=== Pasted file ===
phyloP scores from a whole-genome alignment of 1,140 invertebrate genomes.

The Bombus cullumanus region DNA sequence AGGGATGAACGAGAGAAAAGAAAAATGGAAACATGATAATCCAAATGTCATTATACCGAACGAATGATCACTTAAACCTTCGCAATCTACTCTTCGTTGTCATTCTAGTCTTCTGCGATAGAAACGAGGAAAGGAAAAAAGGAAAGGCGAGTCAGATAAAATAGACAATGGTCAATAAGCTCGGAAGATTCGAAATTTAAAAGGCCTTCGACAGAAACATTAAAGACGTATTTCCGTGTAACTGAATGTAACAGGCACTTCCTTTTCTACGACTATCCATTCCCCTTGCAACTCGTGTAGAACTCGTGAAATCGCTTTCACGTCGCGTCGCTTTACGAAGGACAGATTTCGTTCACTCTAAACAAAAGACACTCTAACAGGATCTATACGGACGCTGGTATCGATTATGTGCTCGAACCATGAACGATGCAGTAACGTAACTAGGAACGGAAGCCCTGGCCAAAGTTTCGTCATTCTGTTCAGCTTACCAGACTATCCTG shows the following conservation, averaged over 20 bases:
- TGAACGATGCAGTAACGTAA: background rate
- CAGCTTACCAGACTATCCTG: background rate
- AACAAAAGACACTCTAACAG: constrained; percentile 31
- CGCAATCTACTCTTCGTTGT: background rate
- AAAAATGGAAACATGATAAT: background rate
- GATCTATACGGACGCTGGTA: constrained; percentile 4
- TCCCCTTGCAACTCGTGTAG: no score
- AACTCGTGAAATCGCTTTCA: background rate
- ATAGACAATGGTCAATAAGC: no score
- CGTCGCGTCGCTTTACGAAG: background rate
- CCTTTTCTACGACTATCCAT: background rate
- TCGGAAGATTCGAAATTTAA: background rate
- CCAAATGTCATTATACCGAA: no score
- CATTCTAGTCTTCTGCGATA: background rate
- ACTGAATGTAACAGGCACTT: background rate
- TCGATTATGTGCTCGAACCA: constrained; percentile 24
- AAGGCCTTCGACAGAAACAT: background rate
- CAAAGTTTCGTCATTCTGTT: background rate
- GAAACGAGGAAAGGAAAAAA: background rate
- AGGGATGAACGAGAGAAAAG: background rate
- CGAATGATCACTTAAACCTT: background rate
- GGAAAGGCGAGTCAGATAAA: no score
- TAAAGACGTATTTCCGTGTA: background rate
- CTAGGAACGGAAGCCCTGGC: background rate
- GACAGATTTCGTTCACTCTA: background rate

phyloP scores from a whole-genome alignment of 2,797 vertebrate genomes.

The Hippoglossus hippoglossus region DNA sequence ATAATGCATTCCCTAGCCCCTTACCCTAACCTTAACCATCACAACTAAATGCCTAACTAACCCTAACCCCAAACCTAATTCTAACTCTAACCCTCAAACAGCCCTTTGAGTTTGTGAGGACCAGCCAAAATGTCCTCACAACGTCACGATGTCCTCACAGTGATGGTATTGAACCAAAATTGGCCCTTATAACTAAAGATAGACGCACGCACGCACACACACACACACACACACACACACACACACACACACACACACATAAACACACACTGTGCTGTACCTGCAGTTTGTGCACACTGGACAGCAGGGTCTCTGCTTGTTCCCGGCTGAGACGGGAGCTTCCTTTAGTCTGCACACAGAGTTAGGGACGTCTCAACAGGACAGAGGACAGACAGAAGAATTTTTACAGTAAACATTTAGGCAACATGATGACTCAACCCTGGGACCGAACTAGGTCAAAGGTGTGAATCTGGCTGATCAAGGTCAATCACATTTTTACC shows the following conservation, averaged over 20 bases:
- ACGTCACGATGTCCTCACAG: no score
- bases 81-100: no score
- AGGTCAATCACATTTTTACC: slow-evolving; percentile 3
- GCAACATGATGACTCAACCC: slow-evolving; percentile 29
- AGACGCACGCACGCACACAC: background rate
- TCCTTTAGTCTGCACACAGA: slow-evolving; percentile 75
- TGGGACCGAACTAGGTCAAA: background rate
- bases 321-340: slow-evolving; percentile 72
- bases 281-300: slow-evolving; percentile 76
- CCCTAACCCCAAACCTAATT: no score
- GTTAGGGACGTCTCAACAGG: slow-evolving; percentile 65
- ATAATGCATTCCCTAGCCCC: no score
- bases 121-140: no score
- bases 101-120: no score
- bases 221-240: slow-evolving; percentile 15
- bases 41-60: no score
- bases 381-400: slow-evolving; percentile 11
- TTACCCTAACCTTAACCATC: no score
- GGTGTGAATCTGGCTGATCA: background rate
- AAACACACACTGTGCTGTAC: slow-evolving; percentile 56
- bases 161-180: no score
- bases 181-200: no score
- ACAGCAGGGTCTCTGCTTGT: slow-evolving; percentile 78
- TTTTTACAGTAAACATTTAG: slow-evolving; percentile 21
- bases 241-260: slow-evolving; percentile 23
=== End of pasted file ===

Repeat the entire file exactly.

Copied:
phyloP scores from a whole-genome alignment of 1,140 invertebrate genomes.

The Bombus cullumanus region DNA sequence AGGGATGAACGAGAGAAAAGAAAAATGGAAACATGATAATCCAAATGTCATTATACCGAACGAATGATCACTTAAACCTTCGCAATCTACTCTTCGTTGTCATTCTAGTCTTCTGCGATAGAAACGAGGAAAGGAAAAAAGGAAAGGCGAGTCAGATAAAATAGACAATGGTCAATAAGCTCGGAAGATTCGAAATTTAAAAGGCCTTCGACAGAAACATTAAAGACGTATTTCCGTGTAACTGAATGTAACAGGCACTTCCTTTTCTACGACTATCCATTCCCCTTGCAACTCGTGTAGAACTCGTGAAATCGCTTTCACGTCGCGTCGCTTTACGAAGGACAGATTTCGTTCACTCTAAACAAAAGACACTCTAACAGGATCTATACGGACGCTGGTATCGATTATGTGCTCGAACCATGAACGATGCAGTAACGTAACTAGGAACGGAAGCCCTGGCCAAAGTTTCGTCATTCTGTTCAGCTTACCAGACTATCCTG shows the following conservation, averaged over 20 bases:
- TGAACGATGCAGTAACGTAA: background rate
- CAGCTTACCAGACTATCCTG: background rate
- AACAAAAGACACTCTAACAG: constrained; percentile 31
- CGCAATCTACTCTTCGTTGT: background rate
- AAAAATGGAAACATGATAAT: background rate
- GATCTATACGGACGCTGGTA: constrained; percentile 4
- TCCCCTTGCAACTCGTGTAG: no score
- AACTCGTGAAATCGCTTTCA: background rate
- ATAGACAATGGTCAATAAGC: no score
- CGTCGCGTCGCTTTACGAAG: background rate
- CCTTTTCTACGACTATCCAT: background rate
- TCGGAAGATTCGAAATTTAA: background rate
- CCAAATGTCATTATACCGAA: no score
- CATTCTAGTCTTCTGCGATA: background rate
- ACTGAATGTAACAGGCACTT: background rate
- TCGATTATGTGCTCGAACCA: constrained; percentile 24
- AAGGCCTTCGACAGAAACAT: background rate
- CAAAGTTTCGTCATTCTGTT: background rate
- GAAACGAGGAAAGGAAAAAA: background rate
- AGGGATGAACGAGAGAAAAG: background rate
- CGAATGATCACTTAAACCTT: background rate
- GGAAAGGCGAGTCAGATAAA: no score
- TAAAGACGTATTTCCGTGTA: background rate
- CTAGGAACGGAAGCCCTGGC: background rate
- GACAGATTTCGTTCACTCTA: background rate

phyloP scores from a whole-genome alignment of 2,797 vertebrate genomes.

The Hippoglossus hippoglossus region DNA sequence ATAATGCATTCCCTAGCCCCTTACCCTAACCTTAACCATCACAACTAAATGCCTAACTAACCCTAACCCCAAACCTAATTCTAACTCTAACCCTCAAACAGCCCTTTGAGTTTGTGAGGACCAGCCAAAATGTCCTCACAACGTCACGATGTCCTCACAGTGATGGTATTGAACCAAAATTGGCCCTTATAACTAAAGATAGACGCACGCACGCACACACACACACACACACACACACACACACACACACACACACACATAAACACACACTGTGCTGTACCTGCAGTTTGTGCACACTGGACAGCAGGGTCTCTGCTTGTTCCCGGCTGAGACGGGAGCTTCCTTTAGTCTGCACACAGAGTTAGGGACGTCTCAACAGGACAGAGGACAGACAGAAGAATTTTTACAGTAAACATTTAGGCAACATGATGACTCAACCCTGGGACCGAACTAGGTCAAAGGTGTGAATCTGGCTGATCAAGGTCAATCACATTTTTACC shows the following conservation, averaged over 20 bases:
- ACGTCACGATGTCCTCACAG: no score
- bases 81-100: no score
- AGGTCAATCACATTTTTACC: slow-evolving; percentile 3
- GCAACATGATGACTCAACCC: slow-evolving; percentile 29
- AGACGCACGCACGCACACAC: background rate
- TCCTTTAGTCTGCACACAGA: slow-evolving; percentile 75
- TGGGACCGAACTAGGTCAAA: background rate
- bases 321-340: slow-evolving; percentile 72
- bases 281-300: slow-evolving; percentile 76
- CCCTAACCCCAAACCTAATT: no score
- GTTAGGGACGTCTCAACAGG: slow-evolving; percentile 65
- ATAATGCATTCCCTAGCCCC: no score
- bases 121-140: no score
- bases 101-120: no score
- bases 221-240: slow-evolving; percentile 15
- bases 41-60: no score
- bases 381-400: slow-evolving; percentile 11
- TTACCCTAACCTTAACCATC: no score
- GGTGTGAATCTGGCTGATCA: background rate
- AAACACACACTGTGCTGTAC: slow-evolving; percentile 56
- bases 161-180: no score
- bases 181-200: no score
- ACAGCAGGGTCTCTGCTTGT: slow-evolving; percentile 78
- TTTTTACAGTAAACATTTAG: slow-evolving; percentile 21
- bases 241-260: slow-evolving; percentile 23